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Paradoxes, Not Contradictions – Post by G. Stolyarov II

Paradoxes, Not Contradictions – Post by G. Stolyarov II

The New Renaissance Hat
G. Stolyarov II
September 10, 2013
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I am personally fond of Ayn Rand’s identification of certain matters as “paradoxes, but not contradictions”. In my view, contradictions do not exist in reality, though there may be elements that are difficult to reconcile mentally because of incomplete information or preliminary errors in one’s perception of existence.

A paradox arises when a person’s initial intuitions do not appear to hold. This means that either the initial intuitions are wrong, or one’s information is incomplete. For instance, the famous “water-diamond paradox” of Classical economics was an inability to explain why the price of water, which is essential for life, was so much lower than the price of diamonds, which, at the time, only had uses in jewelry and decoration. The 1871 Marginalist Revolution (a development independently arrived at by Carl Menger, Leon Walras, and William Stanley Jevons) resolved the paradox by explaining a key fact about human valuation that the Classical economists had missed – namely, that a person does not evaluate the entire stock of a given good, but only considers particular quantities of goods at the margin. So the paradox was resolved in an entirely rational, non-contradictory manner, by demonstrating that the abundance of water has enabled its life-sustaining uses to be fulfilled for most individuals, while the relative scarcity of diamonds means that, for most consumers, any diamond they obtain would be put to the highest-valued purpose they would find for a diamond.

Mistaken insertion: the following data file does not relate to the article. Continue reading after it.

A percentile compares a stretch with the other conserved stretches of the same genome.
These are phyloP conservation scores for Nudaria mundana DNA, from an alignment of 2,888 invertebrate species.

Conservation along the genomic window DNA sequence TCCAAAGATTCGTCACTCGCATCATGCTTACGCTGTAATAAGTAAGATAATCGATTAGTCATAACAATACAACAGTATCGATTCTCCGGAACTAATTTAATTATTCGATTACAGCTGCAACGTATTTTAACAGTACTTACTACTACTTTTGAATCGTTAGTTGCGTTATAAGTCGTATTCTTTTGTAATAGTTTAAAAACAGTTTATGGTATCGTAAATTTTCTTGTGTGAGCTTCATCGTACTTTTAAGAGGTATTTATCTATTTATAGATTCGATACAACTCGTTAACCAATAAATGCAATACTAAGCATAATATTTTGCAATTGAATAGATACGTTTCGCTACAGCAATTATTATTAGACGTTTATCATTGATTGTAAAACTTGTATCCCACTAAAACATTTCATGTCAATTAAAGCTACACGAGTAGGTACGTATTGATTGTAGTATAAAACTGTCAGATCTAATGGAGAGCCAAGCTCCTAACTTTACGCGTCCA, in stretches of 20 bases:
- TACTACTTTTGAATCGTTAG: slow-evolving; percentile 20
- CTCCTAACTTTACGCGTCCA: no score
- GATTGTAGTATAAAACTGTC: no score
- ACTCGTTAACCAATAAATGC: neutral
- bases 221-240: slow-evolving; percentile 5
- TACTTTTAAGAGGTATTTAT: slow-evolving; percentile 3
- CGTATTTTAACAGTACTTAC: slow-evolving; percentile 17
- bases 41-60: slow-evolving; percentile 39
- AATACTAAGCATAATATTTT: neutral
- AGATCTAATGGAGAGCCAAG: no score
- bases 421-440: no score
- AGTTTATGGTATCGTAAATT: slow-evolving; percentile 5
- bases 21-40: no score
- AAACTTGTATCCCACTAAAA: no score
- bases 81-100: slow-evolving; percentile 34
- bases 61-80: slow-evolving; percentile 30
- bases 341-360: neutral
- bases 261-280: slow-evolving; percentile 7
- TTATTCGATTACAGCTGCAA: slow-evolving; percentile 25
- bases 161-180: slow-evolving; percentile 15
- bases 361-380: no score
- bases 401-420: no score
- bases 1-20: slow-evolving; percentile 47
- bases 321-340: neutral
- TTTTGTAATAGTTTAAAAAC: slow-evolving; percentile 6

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I see the progress of human civilization as, in part, consisting of the increasing resolution of paradoxes. While, of course, it is possible that new paradoxes would arise as the old ones are resolved, these paradoxes arise on the boundaries of the new intellectual territory that is yet to be fathomed and incorporated into the domain of human mastery. Paradoxes, mysteries, and unresolved questions occur on the outermost edges of human advancement at any given time. As the edges expand, old mysteries and paradoxes are solved and new ones may arise in territory that was previously completely unexplored. In this sense, encountering a paradox can be seen as a challenge – a call to resolve the quandary and thereby score gains for human progress. As a meliorist who sees no limits to the potential of human reason and technology, I think that all questions are ultimately answerable and all paradoxes are solvable, given enough time, effort, and proper means. Sometimes the resolution of a paradox requires highly creative, unorthodox, and unprecedented thinking – which must transcend conventional dichotomies and posited antagonisms in order to arrive at a new understanding.